Emission Bill Sets Off Clash in Sacramento
Democrats in the Legislature and Gov. Arnold Schwarzenegger on Wednesday acknowledged that they were at loggerheads over details in a pioneering bill to combat global warming.
The dust-up, if unresolved, could lead the governor to veto a bill that he’s hoping to make the environmental centerpiece of his bid to win a second term.
For the record:
12:00 AM, May. 28, 2007 For The Record
Los Angeles Times Monday May 28, 2007 Home Edition Main News Part A Page 2 National Desk 1 inches; 46 words Type of Material: Correction
Global-warming initiative: An Aug. 24, 2006, article in Business about the debate last summer between Democrats in the state Legislature and Gov. Arnold Schwarzenegger on a bill to combat global warming said California produced about 12% of the world’s greenhouse gases. The correct figure is 2.5%.
Veteran statehouse watchers caution that the global warming bill is too important to the governor, Democrats and, ultimately, California voters to let die.
“Both sides have every incentive to figure out a compromise on this one,” said Dan Schnur, a Republican political consultant. “If it takes a little bit of chest beating before they make a deal that’s just how life in the Capitol works.”
The bill, AB 32, is being hailed by both the environmentalists and the Schwarzenegger administration as possibly the most far-reaching initiative of the year.
They stress that California, which produces about 12% of the world’s greenhouse gases, could become a model for the rest of the country and the world in finding ways to avoid the effects of climate change, such as coastal flooding, melting snowpacks and stunted agriculture.
Businesses are split over the proposal. Some fear it would raise costs and destroy jobs. Others see opportunities to profit from developing new technologies.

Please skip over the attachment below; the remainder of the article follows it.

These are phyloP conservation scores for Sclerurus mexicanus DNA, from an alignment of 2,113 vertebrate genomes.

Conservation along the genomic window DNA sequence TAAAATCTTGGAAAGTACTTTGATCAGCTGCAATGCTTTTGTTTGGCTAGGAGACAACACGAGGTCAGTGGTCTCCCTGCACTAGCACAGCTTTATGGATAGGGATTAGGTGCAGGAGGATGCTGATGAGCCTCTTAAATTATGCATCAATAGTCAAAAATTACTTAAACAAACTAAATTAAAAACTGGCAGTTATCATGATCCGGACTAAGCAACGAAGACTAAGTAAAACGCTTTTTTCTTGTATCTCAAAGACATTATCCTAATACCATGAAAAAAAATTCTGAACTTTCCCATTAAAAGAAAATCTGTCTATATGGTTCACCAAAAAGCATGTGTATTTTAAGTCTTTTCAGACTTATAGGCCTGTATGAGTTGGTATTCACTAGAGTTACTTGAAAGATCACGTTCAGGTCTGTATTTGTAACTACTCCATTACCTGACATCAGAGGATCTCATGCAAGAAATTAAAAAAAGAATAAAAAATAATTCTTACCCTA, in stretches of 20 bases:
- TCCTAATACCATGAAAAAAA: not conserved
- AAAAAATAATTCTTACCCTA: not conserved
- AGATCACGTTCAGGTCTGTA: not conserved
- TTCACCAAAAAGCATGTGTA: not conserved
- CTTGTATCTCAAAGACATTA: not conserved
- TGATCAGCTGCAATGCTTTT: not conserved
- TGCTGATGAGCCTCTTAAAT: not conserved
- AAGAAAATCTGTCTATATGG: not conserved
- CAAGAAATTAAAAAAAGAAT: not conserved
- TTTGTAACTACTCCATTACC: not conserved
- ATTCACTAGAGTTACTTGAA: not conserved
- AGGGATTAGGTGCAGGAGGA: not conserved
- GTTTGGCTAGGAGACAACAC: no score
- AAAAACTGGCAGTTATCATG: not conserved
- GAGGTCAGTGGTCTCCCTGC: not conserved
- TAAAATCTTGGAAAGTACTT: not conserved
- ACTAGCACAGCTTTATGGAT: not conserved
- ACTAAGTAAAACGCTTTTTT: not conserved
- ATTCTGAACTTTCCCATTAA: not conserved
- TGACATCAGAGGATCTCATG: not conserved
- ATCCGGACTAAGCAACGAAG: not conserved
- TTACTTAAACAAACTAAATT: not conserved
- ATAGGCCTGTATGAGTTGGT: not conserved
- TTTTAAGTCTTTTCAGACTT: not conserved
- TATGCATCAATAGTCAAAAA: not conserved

For now, Schwarzenegger is insisting that any measure to curb greenhouse gases contain mandatory provisions to let industries buy and sell credits allowing some companies to pay for the right to pollute.
He also is pushing to add a provision that would allow the governor to suspend the global warming program if disasters, health problems or economic crises threaten the state.
Schwarzenegger said at a news conference that he “didn’t want to talk about what I’d veto.” Rather, he said he preferred signaling that he’d sign a bill that would put caps on greenhouse gas pollution and create a market for trading pollution credits.
Industries that reduce emissions to levels below their limits could sell credits to firms that want to exceed their designated cap. The governor said such a “market-based system” would clean the air more quickly because it “makes money” for businesses.
But critics say such systems are bureaucratically unwieldy, financially unworkable and could accomplish little.
Assembly Speaker Fabian Nunez (D-Los Angeles), the author of the global warming bill, conceded that there are “some hiccups” in the nearly round-the-clock negotiations between him and the governor’s office.
Democrats and environmentalists said they supported the concept of trading pollution credits. But at a news conference Wednesday they said they didn’t want to lock the pollution credits into law before more traditional ways of curbing carbon, such as conservation and energy efficiency, had an opportunity to work.
Environmentalists fear that too much reliance on trading carbon dioxide pollution credits could backfire by delaying efforts to reduce emissions of sulfur dioxide, nitrogen oxide and other better-known toxins.
The governor’s pollution credit trading plan “may be what big business wants, but it will mean more pollution, asthma and cancer for California’s most vulnerable communities,” said Angela Johnson Meszaros a lawyer with the California Environmental Rights Alliance in Los Angeles.
But many mainline business lobbying groups say they’re unhappy with the governor’s plan. They fear that the buying and selling of scarce credits could increase California’s already high price for electricity.